- Malaysia Airlines pilots sometimes left cockpit door unlocked: U.S. businessman
- PHILLIPS: The benefits of defying ‘common wisdom’
- Judge strikes down Arkansas abortion law — nation’s toughest — as unconstitutional
- Court: Tenn. must recognize 3 same-sex marriages
- Russia claims to have downed U.S. drone over Crimea region; Pentagon denies
- John Daly shoots 90 at PGA Tour event: ‘I’m falling apart’
- Police: Man arrested in West Virginia may be linked to Alexandria killings
- Smile: Equipping cops with body-mounted cameras gains steam in Calif., N.Y.
- Obama to sign bill cutting taxpayer money for party conventions
- Half of Americans worried about second Cold War: poll
U.S. Sentencing Commission
Latest U.S. Sentencing Commission Items
Attorney General Eric Holder is expected to testify before the U.S. Sentencing Commission on Thursday and say that yes, the average sentence for drug dealers should be dropped by a year, from 62 months to 51 months.
The U.S. Department of Defense gave the go-ahead to a massive expansion of its cybersecurity force to fight off computer hacks and security compromises, according to multiple media reports.
The hacker-activist group Anonymous says it hijacked the website of the U.S. Sentencing Commission to avenge the death of Aaron Swartz, an Internet activist who committed suicide. The FBI is investigating.
Thousands of federal inmates will benefit from a change that goes into effect Tuesday reducing recommended sentences for crack cocaine crimes so they are more in line with the penalties for powder cocaine.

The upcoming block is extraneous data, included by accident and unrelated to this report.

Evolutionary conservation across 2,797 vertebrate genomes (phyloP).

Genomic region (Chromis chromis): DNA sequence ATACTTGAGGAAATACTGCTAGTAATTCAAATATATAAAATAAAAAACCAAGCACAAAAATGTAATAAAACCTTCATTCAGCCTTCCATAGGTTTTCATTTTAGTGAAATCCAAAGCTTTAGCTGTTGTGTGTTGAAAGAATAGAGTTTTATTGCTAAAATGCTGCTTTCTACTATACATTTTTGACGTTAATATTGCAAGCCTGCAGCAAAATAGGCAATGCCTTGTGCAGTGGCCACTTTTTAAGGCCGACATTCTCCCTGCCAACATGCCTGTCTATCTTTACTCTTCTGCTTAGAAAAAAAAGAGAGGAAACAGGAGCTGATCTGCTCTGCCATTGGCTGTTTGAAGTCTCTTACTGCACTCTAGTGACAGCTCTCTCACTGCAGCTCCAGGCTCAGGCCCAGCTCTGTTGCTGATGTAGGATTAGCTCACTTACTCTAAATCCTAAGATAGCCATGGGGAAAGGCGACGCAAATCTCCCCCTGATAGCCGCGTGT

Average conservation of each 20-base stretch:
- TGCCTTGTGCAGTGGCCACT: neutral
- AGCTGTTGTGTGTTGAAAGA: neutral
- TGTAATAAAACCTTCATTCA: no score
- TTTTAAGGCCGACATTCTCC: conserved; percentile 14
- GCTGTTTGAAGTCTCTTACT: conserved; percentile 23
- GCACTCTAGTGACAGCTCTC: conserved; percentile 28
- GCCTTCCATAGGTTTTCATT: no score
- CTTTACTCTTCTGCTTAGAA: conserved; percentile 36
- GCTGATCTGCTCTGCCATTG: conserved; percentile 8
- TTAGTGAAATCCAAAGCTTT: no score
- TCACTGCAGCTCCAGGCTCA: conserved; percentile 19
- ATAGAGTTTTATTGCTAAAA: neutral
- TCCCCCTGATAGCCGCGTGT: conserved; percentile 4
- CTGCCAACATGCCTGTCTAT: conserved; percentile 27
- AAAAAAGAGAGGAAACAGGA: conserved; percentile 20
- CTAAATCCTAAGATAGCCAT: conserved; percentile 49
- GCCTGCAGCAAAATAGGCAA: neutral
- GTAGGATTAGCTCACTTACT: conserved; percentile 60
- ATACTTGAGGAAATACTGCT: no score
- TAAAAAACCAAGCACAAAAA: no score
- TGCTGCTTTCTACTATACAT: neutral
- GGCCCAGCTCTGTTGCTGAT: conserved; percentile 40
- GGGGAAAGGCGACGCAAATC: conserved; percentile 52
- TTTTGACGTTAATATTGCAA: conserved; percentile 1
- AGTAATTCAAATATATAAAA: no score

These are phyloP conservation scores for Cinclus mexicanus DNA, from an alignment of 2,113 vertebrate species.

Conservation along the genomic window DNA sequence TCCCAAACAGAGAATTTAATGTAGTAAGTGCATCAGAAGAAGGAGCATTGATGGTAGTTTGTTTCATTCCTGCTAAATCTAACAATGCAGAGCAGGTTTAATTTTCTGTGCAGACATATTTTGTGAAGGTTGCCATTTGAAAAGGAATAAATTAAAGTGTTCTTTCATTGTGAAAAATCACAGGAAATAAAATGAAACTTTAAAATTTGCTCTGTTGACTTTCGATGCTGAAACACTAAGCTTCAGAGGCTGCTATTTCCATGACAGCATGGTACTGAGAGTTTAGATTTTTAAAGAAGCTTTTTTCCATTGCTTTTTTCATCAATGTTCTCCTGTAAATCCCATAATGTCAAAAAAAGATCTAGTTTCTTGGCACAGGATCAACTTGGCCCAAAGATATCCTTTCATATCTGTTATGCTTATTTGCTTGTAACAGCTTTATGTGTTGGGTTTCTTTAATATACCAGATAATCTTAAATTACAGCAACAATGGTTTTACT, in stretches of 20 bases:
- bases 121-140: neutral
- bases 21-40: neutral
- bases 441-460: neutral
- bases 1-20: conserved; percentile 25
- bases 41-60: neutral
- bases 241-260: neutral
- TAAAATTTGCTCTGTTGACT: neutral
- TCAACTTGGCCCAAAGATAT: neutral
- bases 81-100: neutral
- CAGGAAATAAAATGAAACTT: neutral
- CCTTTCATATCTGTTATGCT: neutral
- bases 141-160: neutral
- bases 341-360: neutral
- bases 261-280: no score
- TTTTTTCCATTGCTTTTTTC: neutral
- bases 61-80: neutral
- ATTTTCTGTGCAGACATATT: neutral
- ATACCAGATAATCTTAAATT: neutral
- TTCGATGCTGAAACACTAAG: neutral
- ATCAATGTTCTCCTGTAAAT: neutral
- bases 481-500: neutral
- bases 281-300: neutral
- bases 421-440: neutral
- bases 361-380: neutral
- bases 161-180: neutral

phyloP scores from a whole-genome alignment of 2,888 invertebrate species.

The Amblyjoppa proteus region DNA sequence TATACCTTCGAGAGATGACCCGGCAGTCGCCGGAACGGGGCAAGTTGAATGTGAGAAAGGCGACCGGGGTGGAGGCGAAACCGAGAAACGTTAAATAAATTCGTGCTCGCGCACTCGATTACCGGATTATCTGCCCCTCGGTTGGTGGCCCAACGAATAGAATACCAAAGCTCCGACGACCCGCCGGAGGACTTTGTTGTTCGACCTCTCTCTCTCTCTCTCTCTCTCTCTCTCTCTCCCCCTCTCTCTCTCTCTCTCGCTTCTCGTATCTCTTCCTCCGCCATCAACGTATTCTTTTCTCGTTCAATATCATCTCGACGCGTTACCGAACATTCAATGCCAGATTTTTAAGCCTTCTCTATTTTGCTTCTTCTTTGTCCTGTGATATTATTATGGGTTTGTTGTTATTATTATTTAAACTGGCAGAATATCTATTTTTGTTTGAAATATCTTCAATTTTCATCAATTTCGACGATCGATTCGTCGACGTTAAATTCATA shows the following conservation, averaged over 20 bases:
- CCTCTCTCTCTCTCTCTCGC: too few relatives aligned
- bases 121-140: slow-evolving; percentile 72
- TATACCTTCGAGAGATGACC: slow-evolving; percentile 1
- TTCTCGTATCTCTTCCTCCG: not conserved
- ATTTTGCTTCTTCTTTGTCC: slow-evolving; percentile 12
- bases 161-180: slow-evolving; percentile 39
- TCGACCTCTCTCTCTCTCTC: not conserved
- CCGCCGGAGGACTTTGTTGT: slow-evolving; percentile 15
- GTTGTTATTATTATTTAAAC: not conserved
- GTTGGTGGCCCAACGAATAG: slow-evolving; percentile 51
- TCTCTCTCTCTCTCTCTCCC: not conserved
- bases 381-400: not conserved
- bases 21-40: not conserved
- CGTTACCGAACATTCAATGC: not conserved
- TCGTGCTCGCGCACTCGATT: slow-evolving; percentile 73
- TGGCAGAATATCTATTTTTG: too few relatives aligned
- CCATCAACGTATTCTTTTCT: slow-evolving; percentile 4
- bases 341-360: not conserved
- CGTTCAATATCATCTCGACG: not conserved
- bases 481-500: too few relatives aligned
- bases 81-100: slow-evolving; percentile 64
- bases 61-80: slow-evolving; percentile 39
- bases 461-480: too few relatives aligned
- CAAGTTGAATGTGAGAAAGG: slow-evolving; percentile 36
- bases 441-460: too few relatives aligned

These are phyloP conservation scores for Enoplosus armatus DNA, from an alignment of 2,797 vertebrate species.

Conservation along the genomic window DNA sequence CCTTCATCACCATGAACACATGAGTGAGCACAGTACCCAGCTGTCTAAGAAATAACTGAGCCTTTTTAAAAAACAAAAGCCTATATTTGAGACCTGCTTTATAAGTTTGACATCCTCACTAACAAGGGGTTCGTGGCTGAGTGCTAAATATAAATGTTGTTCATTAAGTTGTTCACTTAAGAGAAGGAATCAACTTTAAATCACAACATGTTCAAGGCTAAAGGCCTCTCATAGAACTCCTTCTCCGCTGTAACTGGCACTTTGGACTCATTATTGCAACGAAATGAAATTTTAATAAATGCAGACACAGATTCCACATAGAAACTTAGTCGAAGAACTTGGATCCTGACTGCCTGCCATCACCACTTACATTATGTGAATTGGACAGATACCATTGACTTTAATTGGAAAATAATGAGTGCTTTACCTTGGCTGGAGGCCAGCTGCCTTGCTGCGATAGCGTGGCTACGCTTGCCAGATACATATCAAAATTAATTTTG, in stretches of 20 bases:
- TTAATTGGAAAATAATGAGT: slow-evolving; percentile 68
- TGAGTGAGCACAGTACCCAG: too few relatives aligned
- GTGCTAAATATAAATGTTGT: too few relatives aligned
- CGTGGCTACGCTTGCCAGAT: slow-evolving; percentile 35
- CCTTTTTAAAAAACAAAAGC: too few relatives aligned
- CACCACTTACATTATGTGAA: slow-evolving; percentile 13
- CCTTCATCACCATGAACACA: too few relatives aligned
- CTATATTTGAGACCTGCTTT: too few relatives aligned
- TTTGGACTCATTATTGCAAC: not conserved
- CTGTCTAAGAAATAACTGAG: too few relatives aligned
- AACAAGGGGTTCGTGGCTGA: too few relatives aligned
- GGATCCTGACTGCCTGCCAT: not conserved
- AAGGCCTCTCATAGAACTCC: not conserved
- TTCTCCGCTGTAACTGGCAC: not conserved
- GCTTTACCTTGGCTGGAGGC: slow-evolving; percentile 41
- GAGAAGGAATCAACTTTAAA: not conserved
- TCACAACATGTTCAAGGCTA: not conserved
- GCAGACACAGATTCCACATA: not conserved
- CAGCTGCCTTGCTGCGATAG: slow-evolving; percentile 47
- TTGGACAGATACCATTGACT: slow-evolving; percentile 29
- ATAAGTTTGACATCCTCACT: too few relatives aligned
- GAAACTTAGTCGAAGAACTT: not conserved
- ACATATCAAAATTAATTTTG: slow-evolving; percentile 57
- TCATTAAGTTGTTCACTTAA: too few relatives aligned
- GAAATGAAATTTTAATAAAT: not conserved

As many as 12,000 federal prisoners can get their sentences reduced under a new law that brought the penalties for crack cocaine more in line with those for the powdered form of the drug, a government commission decided Thursday.
One in every 20 federal prisoners could be eligible for early release under a potential sentencing change for inmates convicted of crack cocaine offenses that will be voted on Thursday.
Congress on Wednesday changed a quarter-century-old law that has subjected tens of thousands of blacks to long prison terms for crack-cocaine convictions while giving far more lenient treatment to abusers, mainly whites, caught with the powder form of the drug.
Congress changed a quarter-century-old law that has subjected tens of thousands of blacks to long prison terms for crack cocaine convictions while giving far more lenient treatment to those, mainly whites, caught with the powder form of the drug.
The House of Representatives may have an opportunity to address the unfairness of the current 100-to-1 disparity between crack- and powder-cocaine sentencing. I hope the House joins the Senate in passing S. 1789, which would dramatically reduce the disparity in punishments between crack- and powder-cocaine offenses.